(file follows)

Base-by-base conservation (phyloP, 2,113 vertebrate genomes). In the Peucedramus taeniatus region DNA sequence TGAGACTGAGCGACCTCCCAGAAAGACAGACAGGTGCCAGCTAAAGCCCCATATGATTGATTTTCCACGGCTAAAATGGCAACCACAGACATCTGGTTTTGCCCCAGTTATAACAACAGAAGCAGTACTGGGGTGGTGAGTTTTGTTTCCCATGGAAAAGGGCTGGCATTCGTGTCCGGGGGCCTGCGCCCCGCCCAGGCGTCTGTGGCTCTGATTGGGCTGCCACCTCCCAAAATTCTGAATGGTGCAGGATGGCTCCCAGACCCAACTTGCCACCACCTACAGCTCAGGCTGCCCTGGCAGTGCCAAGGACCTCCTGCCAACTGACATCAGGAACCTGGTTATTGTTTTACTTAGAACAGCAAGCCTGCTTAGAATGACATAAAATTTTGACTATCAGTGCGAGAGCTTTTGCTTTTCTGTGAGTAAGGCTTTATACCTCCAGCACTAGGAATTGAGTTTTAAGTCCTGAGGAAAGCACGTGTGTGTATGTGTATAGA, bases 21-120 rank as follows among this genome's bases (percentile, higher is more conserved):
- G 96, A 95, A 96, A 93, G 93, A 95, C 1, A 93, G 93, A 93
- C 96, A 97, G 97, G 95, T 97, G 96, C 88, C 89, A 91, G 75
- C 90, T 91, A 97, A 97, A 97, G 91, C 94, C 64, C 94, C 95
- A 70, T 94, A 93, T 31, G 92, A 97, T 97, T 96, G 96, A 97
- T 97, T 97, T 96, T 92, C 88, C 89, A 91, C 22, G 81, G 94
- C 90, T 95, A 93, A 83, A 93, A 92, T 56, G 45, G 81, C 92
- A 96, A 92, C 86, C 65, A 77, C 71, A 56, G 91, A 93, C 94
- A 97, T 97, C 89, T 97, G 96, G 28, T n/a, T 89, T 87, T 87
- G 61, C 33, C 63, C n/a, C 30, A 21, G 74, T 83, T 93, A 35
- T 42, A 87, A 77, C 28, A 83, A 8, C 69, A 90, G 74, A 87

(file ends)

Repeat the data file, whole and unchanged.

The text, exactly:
Base-by-base conservation (phyloP, 2,113 vertebrate genomes). In the Peucedramus taeniatus region DNA sequence TGAGACTGAGCGACCTCCCAGAAAGACAGACAGGTGCCAGCTAAAGCCCCATATGATTGATTTTCCACGGCTAAAATGGCAACCACAGACATCTGGTTTTGCCCCAGTTATAACAACAGAAGCAGTACTGGGGTGGTGAGTTTTGTTTCCCATGGAAAAGGGCTGGCATTCGTGTCCGGGGGCCTGCGCCCCGCCCAGGCGTCTGTGGCTCTGATTGGGCTGCCACCTCCCAAAATTCTGAATGGTGCAGGATGGCTCCCAGACCCAACTTGCCACCACCTACAGCTCAGGCTGCCCTGGCAGTGCCAAGGACCTCCTGCCAACTGACATCAGGAACCTGGTTATTGTTTTACTTAGAACAGCAAGCCTGCTTAGAATGACATAAAATTTTGACTATCAGTGCGAGAGCTTTTGCTTTTCTGTGAGTAAGGCTTTATACCTCCAGCACTAGGAATTGAGTTTTAAGTCCTGAGGAAAGCACGTGTGTGTATGTGTATAGA, bases 21-120 rank as follows among this genome's bases (percentile, higher is more conserved):
- G 96, A 95, A 96, A 93, G 93, A 95, C 1, A 93, G 93, A 93
- C 96, A 97, G 97, G 95, T 97, G 96, C 88, C 89, A 91, G 75
- C 90, T 91, A 97, A 97, A 97, G 91, C 94, C 64, C 94, C 95
- A 70, T 94, A 93, T 31, G 92, A 97, T 97, T 96, G 96, A 97
- T 97, T 97, T 96, T 92, C 88, C 89, A 91, C 22, G 81, G 94
- C 90, T 95, A 93, A 83, A 93, A 92, T 56, G 45, G 81, C 92
- A 96, A 92, C 86, C 65, A 77, C 71, A 56, G 91, A 93, C 94
- A 97, T 97, C 89, T 97, G 96, G 28, T n/a, T 89, T 87, T 87
- G 61, C 33, C 63, C n/a, C 30, A 21, G 74, T 83, T 93, A 35
- T 42, A 87, A 77, C 28, A 83, A 8, C 69, A 90, G 74, A 87